Volunteer Opportunities

We welcome everyone to be part of our group, regardless of age, gender identification, cultural background or bushcare experience. Running a ‘Friends group’ requires both on ground and behind-the-scenes volunteers. Do you have a particular interest area or skill you can offer? See our volunteer flyer here for areas we need help with.  Please contact us, we would love to hear from you!

‘My Volunteer Story’ Series

In 2023, we are putting the spotlight on our wonderful volunteers!  Meet some of our Committee Members and helpers and learn about their volunteering journey.

JennieCommittee Member

I knew I would have to do something worthwhile with my time when I retired. I love being outdoors, bush walking and photography, which was a perfect fit with the volunteer work I now do at Koondoola and Trigg Bushland.

My volunteering journey started after I did a GOLD (Growing Old Living Dangerously} planting event with the City of Wanneroo.  I live close to Koondoola Bushland and asked the City’s Conservation Officer if there was anything I could do there. The answer was YES.

I started by learning what plants grows in Banksia woodland. Trying to find all the info in one place was impossible so I made my own wildflower book.  Once I could tell the difference between a native plant and a weed I started weeding.   While weeding I also remove rubbish and generally monitor what’s happening in the bushland and general maintenance that’s required.

As I increased my knowledge, I started leading the annual Community Guided Walk in Koondoola Bushland with the Conservation Officer as well as walks for migrant groups and the local primary school which are great fun.   I also help with community and school planting days, fauna surveys and monitoring wildlife cameras.  As I still needed a better understanding of our flora trained to be a Kings Park Guide which was not something I had ever considered being able to undertake.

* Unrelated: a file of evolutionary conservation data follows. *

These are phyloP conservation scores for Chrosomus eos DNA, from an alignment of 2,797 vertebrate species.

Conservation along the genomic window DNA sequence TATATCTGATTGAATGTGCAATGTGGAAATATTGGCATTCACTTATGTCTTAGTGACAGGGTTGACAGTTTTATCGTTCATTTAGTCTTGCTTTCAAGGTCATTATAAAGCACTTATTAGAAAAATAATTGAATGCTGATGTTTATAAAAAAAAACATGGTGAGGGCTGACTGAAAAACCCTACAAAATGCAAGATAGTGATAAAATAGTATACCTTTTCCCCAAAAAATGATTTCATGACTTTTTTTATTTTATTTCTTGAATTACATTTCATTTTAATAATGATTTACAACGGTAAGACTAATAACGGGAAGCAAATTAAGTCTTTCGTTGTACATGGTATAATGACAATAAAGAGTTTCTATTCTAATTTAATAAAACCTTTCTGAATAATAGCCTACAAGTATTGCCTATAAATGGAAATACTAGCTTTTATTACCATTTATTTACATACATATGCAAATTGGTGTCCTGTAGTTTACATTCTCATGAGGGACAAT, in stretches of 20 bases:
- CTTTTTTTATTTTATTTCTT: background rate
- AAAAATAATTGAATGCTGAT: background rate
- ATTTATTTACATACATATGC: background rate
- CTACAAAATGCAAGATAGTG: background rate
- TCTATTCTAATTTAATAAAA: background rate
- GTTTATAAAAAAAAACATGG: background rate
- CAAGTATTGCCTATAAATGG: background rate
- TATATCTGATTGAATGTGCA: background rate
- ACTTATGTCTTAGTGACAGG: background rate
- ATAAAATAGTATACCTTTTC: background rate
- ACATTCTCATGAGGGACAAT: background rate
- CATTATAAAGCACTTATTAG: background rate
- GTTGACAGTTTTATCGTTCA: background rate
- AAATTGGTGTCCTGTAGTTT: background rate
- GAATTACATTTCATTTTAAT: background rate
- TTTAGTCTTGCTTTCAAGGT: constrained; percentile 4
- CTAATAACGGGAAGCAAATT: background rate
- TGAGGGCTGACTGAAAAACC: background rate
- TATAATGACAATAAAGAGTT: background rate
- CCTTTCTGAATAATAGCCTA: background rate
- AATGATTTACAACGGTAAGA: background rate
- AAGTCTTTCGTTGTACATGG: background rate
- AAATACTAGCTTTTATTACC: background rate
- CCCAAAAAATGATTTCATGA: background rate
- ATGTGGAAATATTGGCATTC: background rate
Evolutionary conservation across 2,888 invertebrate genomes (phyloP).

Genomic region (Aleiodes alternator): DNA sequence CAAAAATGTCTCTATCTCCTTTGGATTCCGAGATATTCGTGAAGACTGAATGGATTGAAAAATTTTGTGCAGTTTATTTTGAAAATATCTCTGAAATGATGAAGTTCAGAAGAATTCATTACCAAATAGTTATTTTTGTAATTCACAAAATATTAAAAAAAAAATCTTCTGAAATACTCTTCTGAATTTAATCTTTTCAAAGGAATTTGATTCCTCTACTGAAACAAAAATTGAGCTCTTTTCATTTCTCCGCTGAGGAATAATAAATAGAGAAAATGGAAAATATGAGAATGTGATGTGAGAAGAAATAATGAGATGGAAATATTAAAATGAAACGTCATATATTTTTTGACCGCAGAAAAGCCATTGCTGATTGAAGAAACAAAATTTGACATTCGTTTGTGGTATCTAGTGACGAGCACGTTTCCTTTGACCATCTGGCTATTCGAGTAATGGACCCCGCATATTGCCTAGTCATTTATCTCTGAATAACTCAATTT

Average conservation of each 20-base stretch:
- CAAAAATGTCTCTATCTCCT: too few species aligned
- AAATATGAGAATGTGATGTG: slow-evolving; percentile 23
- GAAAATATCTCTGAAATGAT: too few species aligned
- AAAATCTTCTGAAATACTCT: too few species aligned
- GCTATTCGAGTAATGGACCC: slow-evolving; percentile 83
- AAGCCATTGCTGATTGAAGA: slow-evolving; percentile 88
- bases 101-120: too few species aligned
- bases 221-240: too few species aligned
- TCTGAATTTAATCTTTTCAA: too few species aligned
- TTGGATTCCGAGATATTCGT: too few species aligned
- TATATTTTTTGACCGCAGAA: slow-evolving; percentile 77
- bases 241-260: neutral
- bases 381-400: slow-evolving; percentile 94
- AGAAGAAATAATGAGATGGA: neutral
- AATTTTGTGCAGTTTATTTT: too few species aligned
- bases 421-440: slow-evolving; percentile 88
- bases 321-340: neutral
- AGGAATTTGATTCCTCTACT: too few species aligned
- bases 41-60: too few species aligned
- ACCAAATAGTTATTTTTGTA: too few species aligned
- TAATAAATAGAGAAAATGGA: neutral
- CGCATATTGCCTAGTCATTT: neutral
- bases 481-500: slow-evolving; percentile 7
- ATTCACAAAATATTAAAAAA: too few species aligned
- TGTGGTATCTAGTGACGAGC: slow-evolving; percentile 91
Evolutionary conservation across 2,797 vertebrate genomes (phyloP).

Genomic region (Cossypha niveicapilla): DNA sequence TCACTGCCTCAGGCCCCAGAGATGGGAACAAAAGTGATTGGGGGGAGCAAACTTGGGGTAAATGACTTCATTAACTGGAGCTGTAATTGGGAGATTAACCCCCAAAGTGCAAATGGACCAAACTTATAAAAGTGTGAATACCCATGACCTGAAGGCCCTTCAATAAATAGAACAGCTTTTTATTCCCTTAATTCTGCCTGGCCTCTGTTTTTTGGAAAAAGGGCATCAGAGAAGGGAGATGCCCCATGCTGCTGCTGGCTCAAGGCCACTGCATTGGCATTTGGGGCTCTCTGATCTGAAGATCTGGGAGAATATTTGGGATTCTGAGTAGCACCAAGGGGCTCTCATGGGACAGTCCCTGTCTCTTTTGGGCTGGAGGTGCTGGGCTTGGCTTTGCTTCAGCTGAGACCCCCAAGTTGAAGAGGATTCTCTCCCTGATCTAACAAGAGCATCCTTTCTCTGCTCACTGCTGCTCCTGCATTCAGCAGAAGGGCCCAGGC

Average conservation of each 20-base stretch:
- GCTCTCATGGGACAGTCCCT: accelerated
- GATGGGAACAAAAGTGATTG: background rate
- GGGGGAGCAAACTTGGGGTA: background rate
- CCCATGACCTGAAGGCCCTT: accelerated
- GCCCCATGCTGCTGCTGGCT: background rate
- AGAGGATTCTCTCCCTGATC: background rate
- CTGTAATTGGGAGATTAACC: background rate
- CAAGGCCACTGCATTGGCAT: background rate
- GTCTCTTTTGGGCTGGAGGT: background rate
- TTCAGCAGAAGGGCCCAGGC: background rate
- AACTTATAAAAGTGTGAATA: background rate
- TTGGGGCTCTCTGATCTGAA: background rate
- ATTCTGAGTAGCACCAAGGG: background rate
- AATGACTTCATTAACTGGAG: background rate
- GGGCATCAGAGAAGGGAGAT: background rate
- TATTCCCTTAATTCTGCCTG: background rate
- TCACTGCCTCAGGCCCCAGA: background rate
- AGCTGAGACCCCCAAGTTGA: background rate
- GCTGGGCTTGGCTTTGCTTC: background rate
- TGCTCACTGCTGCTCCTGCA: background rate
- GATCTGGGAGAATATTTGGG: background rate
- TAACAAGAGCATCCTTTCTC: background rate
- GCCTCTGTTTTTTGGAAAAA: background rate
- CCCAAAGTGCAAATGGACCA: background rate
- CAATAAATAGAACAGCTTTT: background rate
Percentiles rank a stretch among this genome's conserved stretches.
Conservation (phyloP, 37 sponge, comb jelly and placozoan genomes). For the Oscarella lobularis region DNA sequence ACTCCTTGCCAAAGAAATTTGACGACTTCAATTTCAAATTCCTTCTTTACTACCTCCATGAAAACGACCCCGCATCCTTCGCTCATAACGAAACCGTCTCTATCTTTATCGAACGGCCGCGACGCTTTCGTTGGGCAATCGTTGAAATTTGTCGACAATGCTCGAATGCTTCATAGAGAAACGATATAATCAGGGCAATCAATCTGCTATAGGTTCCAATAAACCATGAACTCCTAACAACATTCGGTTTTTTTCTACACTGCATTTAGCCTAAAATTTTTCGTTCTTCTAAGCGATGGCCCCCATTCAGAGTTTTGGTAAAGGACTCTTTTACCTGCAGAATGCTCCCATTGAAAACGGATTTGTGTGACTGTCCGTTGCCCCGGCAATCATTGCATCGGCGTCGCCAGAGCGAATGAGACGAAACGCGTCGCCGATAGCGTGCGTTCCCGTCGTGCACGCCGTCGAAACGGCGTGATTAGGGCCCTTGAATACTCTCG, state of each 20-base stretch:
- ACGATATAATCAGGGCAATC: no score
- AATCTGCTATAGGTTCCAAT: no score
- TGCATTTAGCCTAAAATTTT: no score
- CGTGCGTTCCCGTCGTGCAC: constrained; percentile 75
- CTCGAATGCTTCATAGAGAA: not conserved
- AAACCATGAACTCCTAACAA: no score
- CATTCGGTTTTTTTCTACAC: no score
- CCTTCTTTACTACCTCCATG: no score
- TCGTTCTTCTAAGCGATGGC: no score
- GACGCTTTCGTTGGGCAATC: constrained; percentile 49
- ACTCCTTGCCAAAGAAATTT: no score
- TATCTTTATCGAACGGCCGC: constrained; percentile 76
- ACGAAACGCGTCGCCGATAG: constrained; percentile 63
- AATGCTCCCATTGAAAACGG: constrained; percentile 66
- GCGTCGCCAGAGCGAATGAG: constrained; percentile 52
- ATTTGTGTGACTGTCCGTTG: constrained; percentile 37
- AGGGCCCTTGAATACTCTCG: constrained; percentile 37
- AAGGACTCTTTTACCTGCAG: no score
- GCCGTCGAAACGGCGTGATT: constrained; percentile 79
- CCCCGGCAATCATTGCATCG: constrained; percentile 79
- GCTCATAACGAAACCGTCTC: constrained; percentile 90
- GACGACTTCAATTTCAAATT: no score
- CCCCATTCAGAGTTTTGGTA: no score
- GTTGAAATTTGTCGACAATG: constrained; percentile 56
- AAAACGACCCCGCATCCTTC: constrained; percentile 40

A few years ago, I met the Chairperson of Friends of Trigg Bushland, Mitch Polain, who obviously thought I had too much free time and needed to learn more about coastal plants!  I joined the Friends of Trigg bushland Management Committee last year.  It is interesting to see how a well-established Friends group is run and to learn new skills like ground water level monitoring (see picture).

I have gained so much from volunteering. An excuse to spend more time in the bush. A better understanding of just how valuable our bushland is.  The opportunity to learn from truly knowledgeable people and be constantly amazed by their generosity in sharing a lifetime of learning.  I have used my brain more in the time I retired than I had for years, including how to do a presentation – I had never used PowerPoint or spoken publicly before.  I now know how to post events on Eventbrite and use Facebook.

I think volunteering has improved my self-confidence and my physical and mental health.  There is a very social side to volunteering – I have made a completely different group of friends who I would never have normally met.  We are diverse but share a love of nature.

I recommend to anyone to give volunteering with Friends of Trigg Bushland a try, it can be the beginning of a whole new phase of your life.  You will be welcomed for any skills you can offer, whether it is the physical side of bush care, organising events, publicity, record keeping and more.

When I’m not in the bush you’ll find me in the kitchen baking and trying to find the world’s best brownie recipe, engrossed in a good book, at exercise classes and drinking a good red wine.

Bushland Restoration